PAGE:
Civil Sheep & Criminal Wolf

A reading [State of Assam v. Ranga Mahammad, (1967) 1 SCR 454; Jagdish Chander Gupta v. Kajaria Traders (India) Ltd., (1964) 8 SCR 50; Rajasthan State Electricity Board v. Mohan Lal, (1967) 3 SCR 377; CBI v. Braj Bhushan Prasad, (2001) 9 SCC 432; Godfrey Phillips India Ltd. v. State of U.P., (2005) 2 SCC 515; Vikram Singh v. Union of India, (2015) 9 SCC 502; Pioneer Urban Land and Infrastructure Ltd. v. Union of India, (2019) 8 SCC 416] would show, ‘ejusdem generis’ and ‘noscitur a sociis’, being rules as to the construction of statutes, cannot be exalted to nullify the plain meaning of words used in a statute if they are designedly used in a wide sense. Importantly, where a residuary phrase is used as a catch-all expression to take within its scope what may reasonably be comprehended by a provision, regard being had to its object and setting, ‘noscitur a sociis’ cannot be used to color an otherwise wide expression so as to whittle it down and stultify the object of a statutory provision.

Swiss Ribbons (P) Ltd. v. Union of India, (2019) 4 SCC 17 states the raison d’être for Section 14 of The Insolvency and Bankruptcy Code, 2016. It is difficult to accept, ‘noscitur a sociis’ or ‘ejusdem generis’ should be used to cut down the width of the expression ‘proceedings’ so as to make such proceedings analogous to civil suits.

Section 138 of The Negotiable Instruments Act, 1881 can be said to be a ‘civil sheep’ in a ‘criminal wolf’s’ clothing, as it is the interest of the victim that is sought to be protected, the larger interest of State being subsumed in the victim alone moving a Court in cheque bouncing cases, as has been seen by us in the analysis of Chapter XVII. Kaushalya Devi Massand v. Roopkishore Khore, (2011) 4 SCC 593 is the clearest enunciation. It is clear, a ‘quasi-criminal’ proceeding that is contained in Chapter XVII of NI Act would, given the object and context of Section 14 of IBC, amount to a ‘proceeding’ within the meaning of Section 14(1)(a).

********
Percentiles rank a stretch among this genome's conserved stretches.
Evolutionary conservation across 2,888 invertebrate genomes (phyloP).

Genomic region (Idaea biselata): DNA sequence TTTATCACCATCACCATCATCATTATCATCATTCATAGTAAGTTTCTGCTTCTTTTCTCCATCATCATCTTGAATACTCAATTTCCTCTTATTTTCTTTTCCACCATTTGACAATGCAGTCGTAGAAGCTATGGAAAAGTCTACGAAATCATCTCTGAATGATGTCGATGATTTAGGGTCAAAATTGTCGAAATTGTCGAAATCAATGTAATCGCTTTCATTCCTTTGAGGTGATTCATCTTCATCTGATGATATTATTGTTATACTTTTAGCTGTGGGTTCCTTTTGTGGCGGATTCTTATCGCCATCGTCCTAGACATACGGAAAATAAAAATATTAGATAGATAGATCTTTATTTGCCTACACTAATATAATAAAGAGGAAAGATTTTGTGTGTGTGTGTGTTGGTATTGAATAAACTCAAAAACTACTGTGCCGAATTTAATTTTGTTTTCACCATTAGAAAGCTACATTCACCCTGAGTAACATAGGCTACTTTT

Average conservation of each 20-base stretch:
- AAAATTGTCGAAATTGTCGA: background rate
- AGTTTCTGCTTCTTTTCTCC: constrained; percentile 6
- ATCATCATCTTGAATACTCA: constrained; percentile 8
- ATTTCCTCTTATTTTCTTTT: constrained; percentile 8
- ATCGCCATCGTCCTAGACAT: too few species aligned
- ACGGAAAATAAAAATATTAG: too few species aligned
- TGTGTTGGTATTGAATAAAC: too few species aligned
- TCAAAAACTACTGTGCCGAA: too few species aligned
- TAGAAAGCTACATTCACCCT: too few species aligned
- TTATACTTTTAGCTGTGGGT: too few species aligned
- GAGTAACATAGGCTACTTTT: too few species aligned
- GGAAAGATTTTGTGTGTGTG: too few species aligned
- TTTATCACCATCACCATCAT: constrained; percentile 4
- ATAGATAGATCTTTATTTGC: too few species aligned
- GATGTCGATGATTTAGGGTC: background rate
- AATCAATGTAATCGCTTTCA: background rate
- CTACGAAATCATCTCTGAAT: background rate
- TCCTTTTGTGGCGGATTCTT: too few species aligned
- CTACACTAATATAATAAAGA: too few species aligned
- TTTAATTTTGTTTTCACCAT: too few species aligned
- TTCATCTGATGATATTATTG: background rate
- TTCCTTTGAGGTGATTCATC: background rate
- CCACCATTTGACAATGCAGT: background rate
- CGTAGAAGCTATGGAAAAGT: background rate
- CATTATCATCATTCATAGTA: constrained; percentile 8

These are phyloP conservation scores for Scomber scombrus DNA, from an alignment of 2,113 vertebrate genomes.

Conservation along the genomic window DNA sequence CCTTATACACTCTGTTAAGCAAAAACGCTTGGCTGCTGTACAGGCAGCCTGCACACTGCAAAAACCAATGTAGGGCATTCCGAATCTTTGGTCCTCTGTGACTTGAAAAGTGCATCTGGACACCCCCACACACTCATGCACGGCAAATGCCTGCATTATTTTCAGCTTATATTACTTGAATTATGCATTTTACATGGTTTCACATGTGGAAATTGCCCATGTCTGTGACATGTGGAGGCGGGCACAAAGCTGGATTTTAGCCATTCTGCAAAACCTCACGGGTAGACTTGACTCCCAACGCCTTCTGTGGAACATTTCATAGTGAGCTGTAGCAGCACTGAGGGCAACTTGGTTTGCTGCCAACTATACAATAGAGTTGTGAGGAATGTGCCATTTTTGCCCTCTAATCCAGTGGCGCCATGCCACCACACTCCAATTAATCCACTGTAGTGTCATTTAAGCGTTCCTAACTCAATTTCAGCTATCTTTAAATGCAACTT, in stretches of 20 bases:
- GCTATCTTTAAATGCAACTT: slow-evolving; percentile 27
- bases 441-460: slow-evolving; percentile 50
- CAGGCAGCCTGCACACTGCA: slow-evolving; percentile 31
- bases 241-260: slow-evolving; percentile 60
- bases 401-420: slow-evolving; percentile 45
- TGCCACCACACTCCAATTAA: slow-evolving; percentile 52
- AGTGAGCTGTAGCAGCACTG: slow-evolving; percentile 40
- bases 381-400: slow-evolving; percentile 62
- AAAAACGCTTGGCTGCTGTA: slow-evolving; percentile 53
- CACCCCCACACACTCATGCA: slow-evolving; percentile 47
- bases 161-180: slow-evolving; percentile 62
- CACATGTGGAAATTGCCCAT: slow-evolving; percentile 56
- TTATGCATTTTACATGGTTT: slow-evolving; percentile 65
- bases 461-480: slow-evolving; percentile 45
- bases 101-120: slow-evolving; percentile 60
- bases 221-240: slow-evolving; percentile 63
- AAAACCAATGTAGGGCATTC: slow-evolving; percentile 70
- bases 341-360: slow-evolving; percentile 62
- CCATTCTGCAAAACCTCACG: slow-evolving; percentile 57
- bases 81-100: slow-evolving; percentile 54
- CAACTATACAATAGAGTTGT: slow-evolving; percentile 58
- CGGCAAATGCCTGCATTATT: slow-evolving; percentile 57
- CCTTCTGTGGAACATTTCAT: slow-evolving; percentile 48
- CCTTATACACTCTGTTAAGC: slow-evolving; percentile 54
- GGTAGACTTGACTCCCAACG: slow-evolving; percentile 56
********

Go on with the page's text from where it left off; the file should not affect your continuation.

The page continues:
Learned ASG took strong objection to the use of the expression ‘quasi-criminal’ to describe proceedings under Section 138, which, according to him, can only be described as ‘criminal’. There are many instances of acts which are punishable by imprisonment or fine or both which have been described as ‘quasi-criminal’ [Section 630 of The Companies Act, 1956; Andre Paul Terence Ambard v. Attorney-General of Trinidad and Tobago, AIR 1936 PC 141, Lord Atkin]. We reject Learned Additional Solicitor General’s strenuous argument.

Hon’ble Justice R.F. Nariman, P. Mohanraj v. M/s. Shah Brothers Ispat Pvt. Ltd., [Civil Appeal No. 10335 of 2018].

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